SEND

May Park Primary SEND Local Offer

What is the SEND Local Offer?

The government has listened to what parents say their experience of services is like and have put in place a number of things to bring about improvements. One of these is the ‘Local Offer’. In 2012 the former Children’s Minister Sarah Teather explained that:

“The current system is outdated and not fit for purpose. Thousands of families have had to battle for months, even years, with different agencies to get the specialist care their children need. It is unacceptable they are forced to go from pillar to post, facing agonising delays and bureaucracy to get support, therapy and equipment”.

“It is a huge step forward to require health, education and care services work together. The reforms will give parents better information and a comprehensive package of support that meets their needs”.

Local authorities and other services will set out a local offer of all services available to support children who are disabled or who have SEND and their families. The local offer will enable families to understand what services they can access and what support they can expect from a range of local agencies, including from the local authority, health services, schools, leisure services and the voluntary sector. The offer will include provision from birth to 25, across education, health and social care.

Bristol’s local offer can be found at: http://www.findabilitybristol.org.uk/pages/home/what-is-the-bristol-local-offer

It provides information on what services children, young people and their families can expect from a range of local agencies, including education, health and social care

Parents may also like to contact Parent Support Service at:

Supportive Parents for Special Children

(SPSC)

3rd Floor, Royal Oak House,

Royal Oak Avenue, Bristol BS1 4GB.

Web: http://www.supportiveparents.org.uk/services-in-bristol/

 

 

 

 

 

 

Who should I talk to about my child’s learning or Special Educational Need or Disability need?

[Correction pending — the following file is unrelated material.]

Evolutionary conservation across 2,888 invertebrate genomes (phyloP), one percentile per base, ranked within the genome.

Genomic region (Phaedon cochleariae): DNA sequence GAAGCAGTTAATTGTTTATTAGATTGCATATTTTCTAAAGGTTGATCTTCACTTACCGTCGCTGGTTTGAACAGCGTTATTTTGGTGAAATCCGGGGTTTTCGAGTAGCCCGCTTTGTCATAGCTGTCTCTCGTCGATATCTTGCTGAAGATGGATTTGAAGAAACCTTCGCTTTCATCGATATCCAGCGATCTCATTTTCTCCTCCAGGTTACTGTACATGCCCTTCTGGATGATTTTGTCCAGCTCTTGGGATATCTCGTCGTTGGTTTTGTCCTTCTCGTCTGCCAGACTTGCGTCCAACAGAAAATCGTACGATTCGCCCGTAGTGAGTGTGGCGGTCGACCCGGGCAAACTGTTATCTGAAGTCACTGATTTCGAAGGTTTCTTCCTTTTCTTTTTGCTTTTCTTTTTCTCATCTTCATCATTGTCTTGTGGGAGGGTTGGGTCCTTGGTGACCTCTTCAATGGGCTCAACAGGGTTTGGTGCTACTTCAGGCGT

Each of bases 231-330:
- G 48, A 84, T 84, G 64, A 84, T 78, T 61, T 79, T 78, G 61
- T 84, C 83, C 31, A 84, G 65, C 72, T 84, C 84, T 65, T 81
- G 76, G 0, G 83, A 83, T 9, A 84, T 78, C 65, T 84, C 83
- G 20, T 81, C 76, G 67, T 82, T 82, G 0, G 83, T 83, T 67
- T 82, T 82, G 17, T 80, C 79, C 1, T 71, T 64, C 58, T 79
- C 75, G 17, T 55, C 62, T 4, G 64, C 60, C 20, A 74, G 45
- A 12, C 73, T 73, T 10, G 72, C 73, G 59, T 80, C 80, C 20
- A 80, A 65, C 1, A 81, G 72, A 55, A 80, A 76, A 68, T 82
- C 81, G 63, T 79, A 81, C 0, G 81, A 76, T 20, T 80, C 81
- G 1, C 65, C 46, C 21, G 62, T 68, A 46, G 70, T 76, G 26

Head teacher

Responsible for:

 

  • The day to day management of all aspects of the school, this includes the support for children with SEND
  • She will give responsibility to the ECM leads and class teachers
  • Informing governors about SEND

 

Governors

Responsible for:

  • Making sure that the necessary support is made for any child who attends the school who has SEND

Every Child Matters Leads

Responsible for:

  • Leading all the support for children with special educational needs or disabilities (SEND) and developing the school’s SEND Policy to make sure all children get a consistent, high quality response to meeting their needs in school.
  • Ensuring that parents/carers are:
  • involved in supporting learning
  • kept informed about the support children are getting
  • involved in reviewing progress
  • Liaising with all agencies that may support children’s learning e.g. Speech and Language Therapy, Educational Psychology etc...
  • Updating the school’s SEND register (a system for ensuring all the SEND needs of pupils in this school are known) and making sure that there are excellent records of children’s progress and needs.
  • Providing specialist support for teachers and support staff in the school so they can help children with SEND in the school achieve the best progress possible.

Class teacher Responsible for:

  • Checking on the progress of each child and identifying, planning and delivering any additional help (this could be things like targeted work, additional support) and letting the ECM lead know as necessary.
  • Writing Individual Education Plans (IEP), Behaviour Improvement Plans (BIP) and sharing and reviewing these with parents at least once each term